Our Show and Tell events give local authorities a unique chance to speak with the Kirklees team that are using BetterCare, and to find out more about the development of the product itself. Our latest event on Wednesday 9th of May was another success, and the first Show and Tell event to focus solely on BetterCare.
Kirklees’ Adult Social Care Vision
Steve Bird, Head of Welfare and Exchequer Services at Kirklees Council, kicked off the day by outlining Kirklees’ vision for digital transformation and discussing how their delivery of Adult Social Services is a key part of the wider change at the Council. He explained their priority: “The key focus of the digital transformation is to redesign front end services in a way that means as many people as possible can do the simple stuff themselves.” He went on to explain that this emphasis on self-service is underpinned by the basic principle that everybody who needs support should get it.
This commitment to improving services ultimately led to BetterCare’s successful implementation at Kirklees Council, and they began tackling financial assessments for care using a self-service approach. This came with its own challenges, though. Specifically, Steve Bird explains, they knew they needed to not just change the system, but change the culture at the Council. To do this, management had to be on board and see the benefits it would bring in providing a higher quality of service.
Demonstrating the Platform
Following Steve, Paul Meyers, Senior Analyst for Looking Local, gave a live demonstration of the platform. After showing how the mini and full length assessment forms work and the tools/guidance in place to assist self-serve, Paul faced questions from delegates.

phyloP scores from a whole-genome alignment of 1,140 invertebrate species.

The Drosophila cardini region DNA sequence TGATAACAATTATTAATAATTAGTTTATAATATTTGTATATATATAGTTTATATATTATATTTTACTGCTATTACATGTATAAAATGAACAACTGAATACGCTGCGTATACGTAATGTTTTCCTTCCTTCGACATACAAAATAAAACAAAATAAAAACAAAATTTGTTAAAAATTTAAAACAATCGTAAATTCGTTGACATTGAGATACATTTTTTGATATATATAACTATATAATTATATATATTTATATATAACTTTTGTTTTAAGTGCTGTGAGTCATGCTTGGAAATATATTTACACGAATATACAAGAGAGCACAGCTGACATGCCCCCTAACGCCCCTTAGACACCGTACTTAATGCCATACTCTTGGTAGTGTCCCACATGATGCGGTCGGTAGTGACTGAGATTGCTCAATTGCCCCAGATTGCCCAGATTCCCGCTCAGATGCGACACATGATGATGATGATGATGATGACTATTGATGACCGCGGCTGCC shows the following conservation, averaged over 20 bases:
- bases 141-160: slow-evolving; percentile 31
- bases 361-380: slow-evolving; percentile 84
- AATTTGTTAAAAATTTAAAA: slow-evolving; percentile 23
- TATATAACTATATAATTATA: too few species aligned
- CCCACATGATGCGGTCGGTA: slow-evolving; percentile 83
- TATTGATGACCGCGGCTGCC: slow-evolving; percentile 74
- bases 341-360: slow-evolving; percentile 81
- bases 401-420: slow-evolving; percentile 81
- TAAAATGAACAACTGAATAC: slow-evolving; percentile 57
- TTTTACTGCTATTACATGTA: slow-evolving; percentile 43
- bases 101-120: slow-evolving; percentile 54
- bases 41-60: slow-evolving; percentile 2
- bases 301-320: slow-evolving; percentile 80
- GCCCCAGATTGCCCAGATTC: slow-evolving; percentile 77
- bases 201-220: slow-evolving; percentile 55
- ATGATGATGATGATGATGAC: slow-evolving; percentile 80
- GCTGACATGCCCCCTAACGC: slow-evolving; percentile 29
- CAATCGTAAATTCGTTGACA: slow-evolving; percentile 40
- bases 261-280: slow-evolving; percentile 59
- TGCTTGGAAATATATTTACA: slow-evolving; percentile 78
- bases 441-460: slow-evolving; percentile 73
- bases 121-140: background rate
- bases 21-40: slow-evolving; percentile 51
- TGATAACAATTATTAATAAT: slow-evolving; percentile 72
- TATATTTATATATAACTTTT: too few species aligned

Clearly very concerned about the wellbeing of their citizens, questions focused on safeguarding, and much like Steve’s approach, in guaranteeing their citizens can always access the care they need. Some were concerned that the online approach might allow people to ‘fall through the net’, but it became clear that in practice, with 80% of people self-serving, then Kirklees staff can spend more time making sure the most vulnerable people really are receiving all the care that they need, and prevents them missing out on the care they need.
Perspectives from the Front Line
To conclude the day, Kim Draper, Project Officer at Kirklees Council, spoke about her and her staff’s experience on the front line of care delivery, and how using BetterCare has affected their day-to-day services.
She told delegates about how their old paper-based system of carrying out financial assessments for care was causing long wait times, and led to a high rate of failed care packages. The current system wasn’t working and it needed change. Another major issue, she explained, was the disconnect between social workers and financial assessments. Both these issues were solved by implementing BetterCare – it eliminated wait times at the council, and Care Navigators felt confident carrying out financial assessments for care, even without training, because they can use BetterCare to assist wherever they are.